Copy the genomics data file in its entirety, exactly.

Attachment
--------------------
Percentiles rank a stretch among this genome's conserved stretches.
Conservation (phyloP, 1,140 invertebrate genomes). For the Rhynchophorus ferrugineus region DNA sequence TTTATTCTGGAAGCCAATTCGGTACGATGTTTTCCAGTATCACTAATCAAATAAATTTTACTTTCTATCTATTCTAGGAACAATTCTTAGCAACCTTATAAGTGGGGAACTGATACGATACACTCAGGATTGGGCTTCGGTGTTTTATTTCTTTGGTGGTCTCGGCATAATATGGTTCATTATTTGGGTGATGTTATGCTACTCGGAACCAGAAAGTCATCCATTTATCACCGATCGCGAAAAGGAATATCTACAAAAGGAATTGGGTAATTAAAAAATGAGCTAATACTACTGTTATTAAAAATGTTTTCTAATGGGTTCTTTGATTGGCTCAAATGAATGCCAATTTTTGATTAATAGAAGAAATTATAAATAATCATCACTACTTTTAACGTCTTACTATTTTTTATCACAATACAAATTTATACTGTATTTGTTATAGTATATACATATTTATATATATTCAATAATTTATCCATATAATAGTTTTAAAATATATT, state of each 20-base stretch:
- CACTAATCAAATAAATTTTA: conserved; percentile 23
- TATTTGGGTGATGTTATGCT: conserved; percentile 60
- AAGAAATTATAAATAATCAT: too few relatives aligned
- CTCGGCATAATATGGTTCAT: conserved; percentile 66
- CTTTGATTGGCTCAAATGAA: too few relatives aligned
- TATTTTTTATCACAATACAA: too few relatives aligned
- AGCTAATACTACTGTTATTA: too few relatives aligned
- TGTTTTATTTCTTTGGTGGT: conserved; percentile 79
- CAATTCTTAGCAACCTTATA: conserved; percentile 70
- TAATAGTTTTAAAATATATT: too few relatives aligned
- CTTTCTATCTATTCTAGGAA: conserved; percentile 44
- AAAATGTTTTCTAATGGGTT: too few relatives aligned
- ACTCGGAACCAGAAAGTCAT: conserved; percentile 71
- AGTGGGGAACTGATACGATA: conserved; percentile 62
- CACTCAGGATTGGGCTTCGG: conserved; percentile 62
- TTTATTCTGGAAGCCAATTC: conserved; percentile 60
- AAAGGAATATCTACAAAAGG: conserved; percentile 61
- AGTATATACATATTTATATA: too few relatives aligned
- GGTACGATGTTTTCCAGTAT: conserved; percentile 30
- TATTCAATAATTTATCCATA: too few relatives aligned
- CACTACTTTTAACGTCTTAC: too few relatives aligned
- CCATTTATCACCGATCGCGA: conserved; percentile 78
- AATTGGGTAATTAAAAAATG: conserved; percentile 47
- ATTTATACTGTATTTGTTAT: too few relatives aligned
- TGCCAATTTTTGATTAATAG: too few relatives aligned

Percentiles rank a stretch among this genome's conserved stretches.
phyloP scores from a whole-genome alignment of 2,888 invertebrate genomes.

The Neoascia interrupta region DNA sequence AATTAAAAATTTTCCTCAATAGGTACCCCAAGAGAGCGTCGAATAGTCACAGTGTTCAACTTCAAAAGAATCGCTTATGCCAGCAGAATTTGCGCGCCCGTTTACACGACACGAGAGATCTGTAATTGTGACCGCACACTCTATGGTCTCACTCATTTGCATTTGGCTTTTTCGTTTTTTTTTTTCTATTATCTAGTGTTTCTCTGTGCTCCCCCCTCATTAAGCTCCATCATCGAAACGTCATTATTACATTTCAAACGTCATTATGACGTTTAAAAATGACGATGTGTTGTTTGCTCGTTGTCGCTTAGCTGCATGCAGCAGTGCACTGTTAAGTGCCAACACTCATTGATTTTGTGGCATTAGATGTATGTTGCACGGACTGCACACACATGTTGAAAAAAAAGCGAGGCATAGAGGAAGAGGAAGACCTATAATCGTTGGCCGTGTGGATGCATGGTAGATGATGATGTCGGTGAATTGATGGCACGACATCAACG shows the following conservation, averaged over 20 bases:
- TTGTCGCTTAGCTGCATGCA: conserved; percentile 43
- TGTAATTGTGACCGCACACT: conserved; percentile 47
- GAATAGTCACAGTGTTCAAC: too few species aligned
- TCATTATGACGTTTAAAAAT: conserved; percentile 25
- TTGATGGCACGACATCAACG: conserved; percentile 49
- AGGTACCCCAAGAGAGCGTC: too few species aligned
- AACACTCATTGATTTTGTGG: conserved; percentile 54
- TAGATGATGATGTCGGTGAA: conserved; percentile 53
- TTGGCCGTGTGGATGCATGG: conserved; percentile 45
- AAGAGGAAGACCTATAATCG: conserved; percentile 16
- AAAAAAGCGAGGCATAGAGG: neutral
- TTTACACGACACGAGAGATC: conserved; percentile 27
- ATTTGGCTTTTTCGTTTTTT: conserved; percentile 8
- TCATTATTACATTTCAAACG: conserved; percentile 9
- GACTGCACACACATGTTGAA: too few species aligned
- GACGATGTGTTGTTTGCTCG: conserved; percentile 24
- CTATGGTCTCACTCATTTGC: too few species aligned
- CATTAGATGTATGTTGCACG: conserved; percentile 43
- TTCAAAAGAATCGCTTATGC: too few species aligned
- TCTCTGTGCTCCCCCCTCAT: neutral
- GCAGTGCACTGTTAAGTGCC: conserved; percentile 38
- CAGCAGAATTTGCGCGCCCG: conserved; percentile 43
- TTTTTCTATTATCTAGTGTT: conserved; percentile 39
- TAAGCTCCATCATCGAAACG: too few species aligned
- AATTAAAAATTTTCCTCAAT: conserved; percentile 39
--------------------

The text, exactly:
Percentiles rank a stretch among this genome's conserved stretches.
Conservation (phyloP, 1,140 invertebrate genomes). For the Rhynchophorus ferrugineus region DNA sequence TTTATTCTGGAAGCCAATTCGGTACGATGTTTTCCAGTATCACTAATCAAATAAATTTTACTTTCTATCTATTCTAGGAACAATTCTTAGCAACCTTATAAGTGGGGAACTGATACGATACACTCAGGATTGGGCTTCGGTGTTTTATTTCTTTGGTGGTCTCGGCATAATATGGTTCATTATTTGGGTGATGTTATGCTACTCGGAACCAGAAAGTCATCCATTTATCACCGATCGCGAAAAGGAATATCTACAAAAGGAATTGGGTAATTAAAAAATGAGCTAATACTACTGTTATTAAAAATGTTTTCTAATGGGTTCTTTGATTGGCTCAAATGAATGCCAATTTTTGATTAATAGAAGAAATTATAAATAATCATCACTACTTTTAACGTCTTACTATTTTTTATCACAATACAAATTTATACTGTATTTGTTATAGTATATACATATTTATATATATTCAATAATTTATCCATATAATAGTTTTAAAATATATT, state of each 20-base stretch:
- CACTAATCAAATAAATTTTA: conserved; percentile 23
- TATTTGGGTGATGTTATGCT: conserved; percentile 60
- AAGAAATTATAAATAATCAT: too few relatives aligned
- CTCGGCATAATATGGTTCAT: conserved; percentile 66
- CTTTGATTGGCTCAAATGAA: too few relatives aligned
- TATTTTTTATCACAATACAA: too few relatives aligned
- AGCTAATACTACTGTTATTA: too few relatives aligned
- TGTTTTATTTCTTTGGTGGT: conserved; percentile 79
- CAATTCTTAGCAACCTTATA: conserved; percentile 70
- TAATAGTTTTAAAATATATT: too few relatives aligned
- CTTTCTATCTATTCTAGGAA: conserved; percentile 44
- AAAATGTTTTCTAATGGGTT: too few relatives aligned
- ACTCGGAACCAGAAAGTCAT: conserved; percentile 71
- AGTGGGGAACTGATACGATA: conserved; percentile 62
- CACTCAGGATTGGGCTTCGG: conserved; percentile 62
- TTTATTCTGGAAGCCAATTC: conserved; percentile 60
- AAAGGAATATCTACAAAAGG: conserved; percentile 61
- AGTATATACATATTTATATA: too few relatives aligned
- GGTACGATGTTTTCCAGTAT: conserved; percentile 30
- TATTCAATAATTTATCCATA: too few relatives aligned
- CACTACTTTTAACGTCTTAC: too few relatives aligned
- CCATTTATCACCGATCGCGA: conserved; percentile 78
- AATTGGGTAATTAAAAAATG: conserved; percentile 47
- ATTTATACTGTATTTGTTAT: too few relatives aligned
- TGCCAATTTTTGATTAATAG: too few relatives aligned

Percentiles rank a stretch among this genome's conserved stretches.
phyloP scores from a whole-genome alignment of 2,888 invertebrate genomes.

The Neoascia interrupta region DNA sequence AATTAAAAATTTTCCTCAATAGGTACCCCAAGAGAGCGTCGAATAGTCACAGTGTTCAACTTCAAAAGAATCGCTTATGCCAGCAGAATTTGCGCGCCCGTTTACACGACACGAGAGATCTGTAATTGTGACCGCACACTCTATGGTCTCACTCATTTGCATTTGGCTTTTTCGTTTTTTTTTTTCTATTATCTAGTGTTTCTCTGTGCTCCCCCCTCATTAAGCTCCATCATCGAAACGTCATTATTACATTTCAAACGTCATTATGACGTTTAAAAATGACGATGTGTTGTTTGCTCGTTGTCGCTTAGCTGCATGCAGCAGTGCACTGTTAAGTGCCAACACTCATTGATTTTGTGGCATTAGATGTATGTTGCACGGACTGCACACACATGTTGAAAAAAAAGCGAGGCATAGAGGAAGAGGAAGACCTATAATCGTTGGCCGTGTGGATGCATGGTAGATGATGATGTCGGTGAATTGATGGCACGACATCAACG shows the following conservation, averaged over 20 bases:
- TTGTCGCTTAGCTGCATGCA: conserved; percentile 43
- TGTAATTGTGACCGCACACT: conserved; percentile 47
- GAATAGTCACAGTGTTCAAC: too few species aligned
- TCATTATGACGTTTAAAAAT: conserved; percentile 25
- TTGATGGCACGACATCAACG: conserved; percentile 49
- AGGTACCCCAAGAGAGCGTC: too few species aligned
- AACACTCATTGATTTTGTGG: conserved; percentile 54
- TAGATGATGATGTCGGTGAA: conserved; percentile 53
- TTGGCCGTGTGGATGCATGG: conserved; percentile 45
- AAGAGGAAGACCTATAATCG: conserved; percentile 16
- AAAAAAGCGAGGCATAGAGG: neutral
- TTTACACGACACGAGAGATC: conserved; percentile 27
- ATTTGGCTTTTTCGTTTTTT: conserved; percentile 8
- TCATTATTACATTTCAAACG: conserved; percentile 9
- GACTGCACACACATGTTGAA: too few species aligned
- GACGATGTGTTGTTTGCTCG: conserved; percentile 24
- CTATGGTCTCACTCATTTGC: too few species aligned
- CATTAGATGTATGTTGCACG: conserved; percentile 43
- TTCAAAAGAATCGCTTATGC: too few species aligned
- TCTCTGTGCTCCCCCCTCAT: neutral
- GCAGTGCACTGTTAAGTGCC: conserved; percentile 38
- CAGCAGAATTTGCGCGCCCG: conserved; percentile 43
- TTTTTCTATTATCTAGTGTT: conserved; percentile 39
- TAAGCTCCATCATCGAAACG: too few species aligned
- AATTAAAAATTTTCCTCAAT: conserved; percentile 39